One of the many aspects of a scientist’s career is networking and sharing discoveries with the scientific community. Scientists do this at conferences that take place all over the country and globe with attendance ranging from a few hundred people to a few thousand. Last month I attended the Society of Integrative Biology (SICB)’s annual meeting in New Orleans, Louisiana and presented some exciting science.
During spring 2016, I conducted research that explored the potential effects of oil exposure on red drum, a key fish species in the Gulf of Mexico. I specifically wanted to answer questions about how juvenile fish exposed to small amounts of oil can swim and catch prey. This topic is widely studied because of the fairly frequent oil spills that occur along coastlines. At SICB, I displayed my research findings on a poster and spoke with people about my project during the day’s poster session.
It was my first conference and an awesome experience meeting other scientists (college undergraduates, Master’s and PhD students, as well as professors) and discussing research. Sharing science, hearing people’s feedback, and answering questions about your project are all fundamental parts of being a scientist, and I believe these interactions make inbetter scientists. I enjoyed all of the networking opportunities and socializing, as well as hearing about some really interesting research projects going on all over the country. I learned about topics outside my specific area of interest and made great connections with people I could potentially work with in the future.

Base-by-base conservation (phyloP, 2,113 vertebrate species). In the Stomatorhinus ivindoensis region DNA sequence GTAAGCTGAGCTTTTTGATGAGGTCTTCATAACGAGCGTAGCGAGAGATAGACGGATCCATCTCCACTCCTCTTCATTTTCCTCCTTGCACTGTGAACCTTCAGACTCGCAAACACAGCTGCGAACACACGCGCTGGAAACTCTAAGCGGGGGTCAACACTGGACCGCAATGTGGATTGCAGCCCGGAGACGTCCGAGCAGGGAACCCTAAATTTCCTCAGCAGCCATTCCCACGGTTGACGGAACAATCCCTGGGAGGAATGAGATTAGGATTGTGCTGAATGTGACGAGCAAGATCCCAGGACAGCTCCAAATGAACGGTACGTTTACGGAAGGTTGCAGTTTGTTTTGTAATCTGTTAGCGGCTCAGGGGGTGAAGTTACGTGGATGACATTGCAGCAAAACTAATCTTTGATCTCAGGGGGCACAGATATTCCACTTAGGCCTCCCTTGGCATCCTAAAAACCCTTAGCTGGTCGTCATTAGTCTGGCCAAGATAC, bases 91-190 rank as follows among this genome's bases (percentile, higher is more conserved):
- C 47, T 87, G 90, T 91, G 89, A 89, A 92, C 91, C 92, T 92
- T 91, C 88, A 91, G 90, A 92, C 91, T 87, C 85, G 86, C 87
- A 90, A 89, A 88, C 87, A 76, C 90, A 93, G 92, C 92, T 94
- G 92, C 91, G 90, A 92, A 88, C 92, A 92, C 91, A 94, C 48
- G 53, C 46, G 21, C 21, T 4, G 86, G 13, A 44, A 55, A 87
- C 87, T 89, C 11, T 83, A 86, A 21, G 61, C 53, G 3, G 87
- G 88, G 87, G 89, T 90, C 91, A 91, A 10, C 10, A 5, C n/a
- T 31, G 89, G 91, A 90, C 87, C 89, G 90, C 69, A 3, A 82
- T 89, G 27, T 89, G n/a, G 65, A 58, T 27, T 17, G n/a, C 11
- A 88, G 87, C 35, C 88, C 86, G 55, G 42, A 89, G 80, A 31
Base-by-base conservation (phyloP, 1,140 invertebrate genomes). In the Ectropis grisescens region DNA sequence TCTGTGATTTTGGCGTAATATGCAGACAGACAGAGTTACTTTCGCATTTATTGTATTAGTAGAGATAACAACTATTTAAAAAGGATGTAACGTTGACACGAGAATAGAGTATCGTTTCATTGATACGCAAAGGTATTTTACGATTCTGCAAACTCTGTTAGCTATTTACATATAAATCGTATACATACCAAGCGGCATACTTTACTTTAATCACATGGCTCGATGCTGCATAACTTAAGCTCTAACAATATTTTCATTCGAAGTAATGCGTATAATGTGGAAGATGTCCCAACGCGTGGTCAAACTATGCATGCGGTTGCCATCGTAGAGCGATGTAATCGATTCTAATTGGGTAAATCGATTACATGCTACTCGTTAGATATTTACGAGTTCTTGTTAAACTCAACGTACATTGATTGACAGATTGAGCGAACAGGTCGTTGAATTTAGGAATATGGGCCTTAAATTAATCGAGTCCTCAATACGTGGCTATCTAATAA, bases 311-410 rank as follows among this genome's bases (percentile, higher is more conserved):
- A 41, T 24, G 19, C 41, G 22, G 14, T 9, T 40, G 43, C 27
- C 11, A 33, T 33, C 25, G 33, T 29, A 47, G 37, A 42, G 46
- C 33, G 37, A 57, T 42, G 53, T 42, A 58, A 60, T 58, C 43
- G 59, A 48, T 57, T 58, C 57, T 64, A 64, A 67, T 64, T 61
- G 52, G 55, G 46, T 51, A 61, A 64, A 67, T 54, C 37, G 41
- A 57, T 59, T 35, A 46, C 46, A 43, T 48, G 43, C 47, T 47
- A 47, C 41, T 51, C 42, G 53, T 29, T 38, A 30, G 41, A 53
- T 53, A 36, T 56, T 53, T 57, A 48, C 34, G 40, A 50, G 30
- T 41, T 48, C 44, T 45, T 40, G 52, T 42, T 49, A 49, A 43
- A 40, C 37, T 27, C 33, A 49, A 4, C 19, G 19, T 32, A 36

I look forward to sharing this experience and the knowledge I gained with students at Sail Caribbean this summer!
Photos courtesy of Derek Nelson.
The greatest challenge during the program was staying entertained during the quarantine period. Not being able to leave your boat and not having a phone, which was a crutch against boredom, it was difficult at first to stay entertained.